Today's Veterinary Practice

MAR-APR 2018

Today's Veterinary Practice provides comprehensive information to keep every small animal practitioner up to date on companion animal medicine and surgery as well as practice building and management.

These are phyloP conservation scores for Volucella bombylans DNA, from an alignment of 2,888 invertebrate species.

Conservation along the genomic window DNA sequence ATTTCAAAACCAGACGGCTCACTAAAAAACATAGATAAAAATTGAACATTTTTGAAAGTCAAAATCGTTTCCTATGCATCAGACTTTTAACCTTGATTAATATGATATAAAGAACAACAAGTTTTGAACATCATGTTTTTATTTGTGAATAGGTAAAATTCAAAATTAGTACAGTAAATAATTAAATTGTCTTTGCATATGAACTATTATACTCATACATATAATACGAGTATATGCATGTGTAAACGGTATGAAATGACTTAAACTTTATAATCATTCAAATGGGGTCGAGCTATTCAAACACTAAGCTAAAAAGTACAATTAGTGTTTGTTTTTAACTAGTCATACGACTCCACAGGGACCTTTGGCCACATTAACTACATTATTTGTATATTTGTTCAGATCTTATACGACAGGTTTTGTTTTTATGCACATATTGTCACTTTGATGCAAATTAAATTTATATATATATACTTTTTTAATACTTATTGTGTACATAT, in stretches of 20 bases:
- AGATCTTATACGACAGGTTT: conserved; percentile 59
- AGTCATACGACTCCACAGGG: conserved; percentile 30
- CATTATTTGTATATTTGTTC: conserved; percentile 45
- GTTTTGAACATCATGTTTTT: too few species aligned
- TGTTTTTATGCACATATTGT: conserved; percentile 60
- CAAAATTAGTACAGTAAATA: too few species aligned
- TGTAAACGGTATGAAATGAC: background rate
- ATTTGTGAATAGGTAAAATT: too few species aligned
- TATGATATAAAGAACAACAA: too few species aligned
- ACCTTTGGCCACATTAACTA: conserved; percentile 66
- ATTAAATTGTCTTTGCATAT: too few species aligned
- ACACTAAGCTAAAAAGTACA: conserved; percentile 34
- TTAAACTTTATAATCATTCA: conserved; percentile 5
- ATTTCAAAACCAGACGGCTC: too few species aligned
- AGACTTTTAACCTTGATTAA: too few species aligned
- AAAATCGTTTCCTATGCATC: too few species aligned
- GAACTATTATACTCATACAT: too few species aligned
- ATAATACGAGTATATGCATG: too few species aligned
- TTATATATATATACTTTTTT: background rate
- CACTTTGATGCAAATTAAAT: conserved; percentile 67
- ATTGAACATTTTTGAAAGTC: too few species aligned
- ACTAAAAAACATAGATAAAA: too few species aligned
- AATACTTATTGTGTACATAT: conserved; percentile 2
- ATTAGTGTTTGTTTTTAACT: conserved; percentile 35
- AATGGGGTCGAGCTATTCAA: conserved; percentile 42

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PEER REVIEWED 72 FOCUS ON virus, peste des petits ruminants virus, phocine distemper virus, CDV, dolphin morbillivirus, porpoise morbillivirus, equine morbillivirus (Hendra virus), and porcine morbillivirus (Menangle virus) 6 —the primary cause of distemper in ferrets is infection with CDV. 8 EPIDEMIOLOGY Several outbreaks of CDV infections in ferrets have been documented throughout the world over the past 10 years. In an outbreak of distemper in Spain in 2006, 14 domestic ferrets died. 4 Three confirmed cases of CDV infections in ferrets that were euthanized in 2006, 2012, and 2013 were reported in New South Wales and the Australian Capital Territory. 1 Two cases of distemper in domestic ferrets were reported in Germany in 2006. 10 A major outbreak of distemper was reported in Denmark in 2012. Danish farmed mink (Neovison vison) were mainly affected. In a study of this outbreak, Trebbien showed that carnivores (foxes, raccoons, dogs, and ferrets) in that area affected by the disease died of CDV, showing an identity at the nucleotide level of 99.45% to 100%. 9 In the United States, free-ranging raccoons (Procyon lotor) are the main species affected by CDV in wildlife, serving as a potential disease reservoir. 3 A large outbreak of distemper in raccoons living around a large suburban zoo in the United States was reported in 2001. 11 PATHOGENESIS Infections caused by a morbillivirus are spread by aerosol transmission and show a highly contagious pattern. Contact with exudates (eg, conjunctival and nasal), urine, feces, and skin is often a source of transmission. The virus shows a strong affinity for epithelial cells and lymphoid tissue of the upper respiratory tract. This is where the first phase of viral replication occurs. 6 Clinically, this phase is observed 3 to 6 days after infection. It is characterized by lymphopenia and pyrexia. The patient has viremia at this point, resulting in systemic infection of the lymphatic tissue. There is a strong correlation of immunosuppression and virulence. The fever is biphasic and recurs in the second phase of viremia a few days later. The systemic infection of the epithelial cells severely affects the patient, resulting in damage to the mucosal tissue. At this stage, patients show serous nasal discharge, conjunctivitis, and anorexia, clinically resembling an influenza infection ( FIGURE 2 ). Dermatologic signs, including facial and perineal dermatitis, as well as dermatitis on the abdomen, completely resolve between 17 and 22 days after infection. 12 The entire respiratory and gastrointestinal tract can be severely affected, and disturbance of the epithelial cell layer predisposes patients to secondary bacterial infections. 6 Because of the clinical resemblance to influenza infectious, it is important to diagnose distemper early to avoid potential shedding of the virus and potential contamination of the clinic. Neurologic signs resulting from acute encephalomyelitis have been described but are not always present in affected animals. Of note, during the previously mentioned 2006 outbreak in Spain, none of the affected animals showed any neurologic signs. 4 Depending on the strain of the virus, patients may be moribund after 16 days of infection, a condition that justifies humane euthanasia or results in death. Dermatologic signs, such as hyperkeratosis of footpads or the nasal plane, as observed in canines, are rare 12 ( FIGURE 3 ). FIGURE 2. The catarrhal phase of CDV involves anorexia, pyrexia, photosensitivity, and serous nasal discharge. Mucopurulent ocular and nasal discharge with possible bacterial pneumonia may be seen with a secondary bacterial infection, which resembles an influenza infection. Photo courtesy of Dr. Jeff Baier FIGURE 3. The hard pad lesions on affected ferrets are usually not as pronounced as those on dogs, most likely because of the rapid progression of the disease. Photo courtesy of Dr. Jeff Baier

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